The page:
My most frequently asked question. One parent, usually the mother, is astounded when I tell her that she must have the consent of the other parent before embarking on plans to take their child for a short holiday. This is the case even if are separated from their child’s father and she is the main carer for their child. It is not always necessary to obtain consent from the other parent. The most common situations are as follows:
1.Where both of you have parental responsibility – A mother automatically has parental responsibility but an unmarried father may not. If both of you have parental responsibility for your child and there are no court orders in respect of that child, then neither of you is free to remove the child from the UK, whether it be for a holiday or permanently, without the others consent.
2.Where only you as the mother has parental responsibility – Strictly speaking it is not necessary to obtain permission from the other parent. However, if the other parent is involved and plays an active part in the child’s life, you should inform them of the proposed holiday. If they don’t agree it’s possibile that they could successfully apply for and obtain parental responsibility and an order preventing the child’s removal.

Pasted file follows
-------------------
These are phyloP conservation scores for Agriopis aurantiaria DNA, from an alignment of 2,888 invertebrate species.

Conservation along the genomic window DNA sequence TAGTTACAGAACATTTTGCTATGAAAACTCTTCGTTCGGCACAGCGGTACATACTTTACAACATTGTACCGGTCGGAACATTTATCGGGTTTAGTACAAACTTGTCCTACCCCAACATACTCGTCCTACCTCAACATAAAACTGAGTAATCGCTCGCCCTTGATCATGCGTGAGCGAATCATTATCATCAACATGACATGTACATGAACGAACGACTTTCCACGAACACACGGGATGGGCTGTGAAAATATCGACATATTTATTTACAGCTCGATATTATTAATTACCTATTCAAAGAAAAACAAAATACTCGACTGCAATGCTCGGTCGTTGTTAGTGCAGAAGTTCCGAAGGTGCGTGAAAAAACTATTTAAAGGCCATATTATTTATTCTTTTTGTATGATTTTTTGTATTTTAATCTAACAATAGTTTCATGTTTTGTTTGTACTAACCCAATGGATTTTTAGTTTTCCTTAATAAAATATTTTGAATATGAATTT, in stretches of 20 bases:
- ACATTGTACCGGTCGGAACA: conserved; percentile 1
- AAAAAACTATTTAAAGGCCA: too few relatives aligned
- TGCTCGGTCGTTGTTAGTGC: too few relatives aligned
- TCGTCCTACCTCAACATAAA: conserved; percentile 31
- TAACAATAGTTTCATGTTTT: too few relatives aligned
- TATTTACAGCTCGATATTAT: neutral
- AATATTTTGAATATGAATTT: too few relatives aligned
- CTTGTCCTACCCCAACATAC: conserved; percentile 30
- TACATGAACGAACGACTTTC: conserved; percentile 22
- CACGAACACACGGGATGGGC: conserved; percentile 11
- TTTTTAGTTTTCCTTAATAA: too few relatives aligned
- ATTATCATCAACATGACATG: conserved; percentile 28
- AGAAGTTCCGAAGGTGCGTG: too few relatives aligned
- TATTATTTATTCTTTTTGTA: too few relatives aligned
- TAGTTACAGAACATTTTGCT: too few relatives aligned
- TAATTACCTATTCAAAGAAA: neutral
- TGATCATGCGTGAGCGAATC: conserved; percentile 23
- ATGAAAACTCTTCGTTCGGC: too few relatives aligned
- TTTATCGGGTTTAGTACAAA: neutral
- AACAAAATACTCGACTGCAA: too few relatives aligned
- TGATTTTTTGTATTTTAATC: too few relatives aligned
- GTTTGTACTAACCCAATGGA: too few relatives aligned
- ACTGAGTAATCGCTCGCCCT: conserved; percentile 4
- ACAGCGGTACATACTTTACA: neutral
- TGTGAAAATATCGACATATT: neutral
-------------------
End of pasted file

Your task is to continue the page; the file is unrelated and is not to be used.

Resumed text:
3.Where there is a residence order in place – A person with a residence order in their favour can take a child away for a period up to a month without obtaining permission from all those with parental responsibility.
Please do not panic if you are thinking of holidaying abroad and realise you need the consent of another parent – the consent of the other parent should not be unreasonably withheld. If it was it is highly likely that upon application to the court, the court would override the refusal to consent and make an order in your favour.
Where possible, it is best to agree holiday arrangements in advance. This avoids any misunderstanding or costly rash applications to the court to prevent a child’s removal from the UK. It is sensible to provide the other parent with details of the holiday, including the destination, where the child will be staying, dates and contact details.
Sometimes there can be genuine cause for concern that a child may not be returned. If this is the case, it is advisable to seek legal advice to ensure protective measures are put in place whether that be an order preventing a child’s removal or a ‘bond’ put in place to ensure the child’s return.
If you have any concerns about removing your child from the UK temporarily or permanently and would like sound, practical expert advice, please contact me on 01245 809 556 or email@example.com